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Adur Valley News Bulletin

Link to the Shoreham-by-Sea HomepageAdur Torpedo

This is the first published Electronic Newspaper for 
Shoreham-by-Sea and District, West Sussex, England

November (2) 1999 : Volume 1  Issue 5
    News & Events

    The Sussex Conservation Board are planning a "Virtual Reality" web site. 

    Peter Spruce (Liberal Democratic, Peverel ward, Sompting) is the Adur Councillor representative on the South Downs Conservation Board. 
    He is also on the Planning Committee of Adur District Council.

    Planning Application:

    Outline Plan SU/149/99/TP/OA

    Outline Planning Permission by South-east Economic Development Agency (SEEDA) was approved. 

    The Ropetackle Outline Plan gives scant information. The type of use is listed as Industrial Units.

    It is envisaged as being in accordance with the Ropetackle Development Brief. 

    4 November 1999
    Mr Brian Whipp
    Planning Committee
    Adur District Council

    Dear Mr Whipp,

    I would like to be included in the public consultation plans over Ropetackle. If it is necessary we can be called a local group as the Ropetackle Action Committee formed circa. 1979 and never disbanded, although some of the members have died and others had moved away.

    We do not entirely share the views and opinions of other groups. Perhaps, it would be clearer to say that we do not disagree with them, but we are apt to put emphasis on different aspects.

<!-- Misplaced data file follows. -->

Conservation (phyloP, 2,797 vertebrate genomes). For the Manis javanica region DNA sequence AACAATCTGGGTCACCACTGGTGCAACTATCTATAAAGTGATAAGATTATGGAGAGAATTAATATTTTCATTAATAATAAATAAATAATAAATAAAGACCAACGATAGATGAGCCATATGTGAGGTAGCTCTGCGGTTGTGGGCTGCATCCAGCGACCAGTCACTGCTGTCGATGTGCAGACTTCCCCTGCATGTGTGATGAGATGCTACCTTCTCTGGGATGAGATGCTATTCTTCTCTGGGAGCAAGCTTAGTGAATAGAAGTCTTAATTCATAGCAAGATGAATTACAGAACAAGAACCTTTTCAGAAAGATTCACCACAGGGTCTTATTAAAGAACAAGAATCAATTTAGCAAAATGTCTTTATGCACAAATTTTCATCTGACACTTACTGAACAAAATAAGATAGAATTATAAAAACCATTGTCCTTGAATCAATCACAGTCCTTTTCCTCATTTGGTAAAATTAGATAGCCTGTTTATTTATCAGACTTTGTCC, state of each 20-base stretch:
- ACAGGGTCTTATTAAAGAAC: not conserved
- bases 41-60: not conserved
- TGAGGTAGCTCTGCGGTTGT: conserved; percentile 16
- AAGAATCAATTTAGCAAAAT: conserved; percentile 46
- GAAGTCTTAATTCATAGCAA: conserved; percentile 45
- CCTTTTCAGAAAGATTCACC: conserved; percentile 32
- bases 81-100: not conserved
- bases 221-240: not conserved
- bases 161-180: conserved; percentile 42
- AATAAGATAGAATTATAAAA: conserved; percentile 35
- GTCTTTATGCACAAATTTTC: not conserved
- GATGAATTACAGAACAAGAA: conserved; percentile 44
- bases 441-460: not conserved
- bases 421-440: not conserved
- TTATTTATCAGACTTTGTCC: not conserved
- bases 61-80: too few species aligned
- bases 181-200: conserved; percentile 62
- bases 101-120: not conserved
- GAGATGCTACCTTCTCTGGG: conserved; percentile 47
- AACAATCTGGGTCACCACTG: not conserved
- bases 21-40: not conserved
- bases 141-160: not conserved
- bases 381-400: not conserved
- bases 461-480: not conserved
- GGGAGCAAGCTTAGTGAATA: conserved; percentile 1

In order of importance, the consensus is that the most important aspects are:

    1) The appearance of the part of the Ropetackle site south of Little High Street as viewed from the High Street and to a lesser extent the whole of the site viewed from the Norfolk bridge and Adur Recreation Ground. 
    We think that the buildings constructed in the area of the demolished King's Head and May Cottage should be of conservation area standards of architecture (i.e. NOT prefabricated units or formulae standard design). 
    This does not necessarily mean old fashioned, but noticeable, so that people passing by in a car would notice that they were at the focal point of Shoreham High Street. 

    2) Access to the river (views and getting down on to the mussel beds) should not be blocked off by private property and that slipway facilities should be retained. 
    My personal view is that if a Public Hard could be constructed in a better location (i.e. nearer the sea) that some flexibility would be possible. 

    Yours sincerely,

    Andy Horton

    Link to the view of Ropetackle from Shoreham High Street in the 1930s.

    Wildlife Reports 

    The DETR Agenda 21 web site is at:


    But then everybody knows what Agenda 21 is, so it will not be necessary to
    download the web site!


    Six components of a Local Agenda 21 process 

    • managing and improving the local authority's sustainability performance integrating sustainability issues into the local authority's policies and activities 
    • awareness raising and education 
    • consulting and involving the wider community and the general publicv working in partnership with others - central Government agencies, business, community groups and the general public measuring, monitoring and reporting.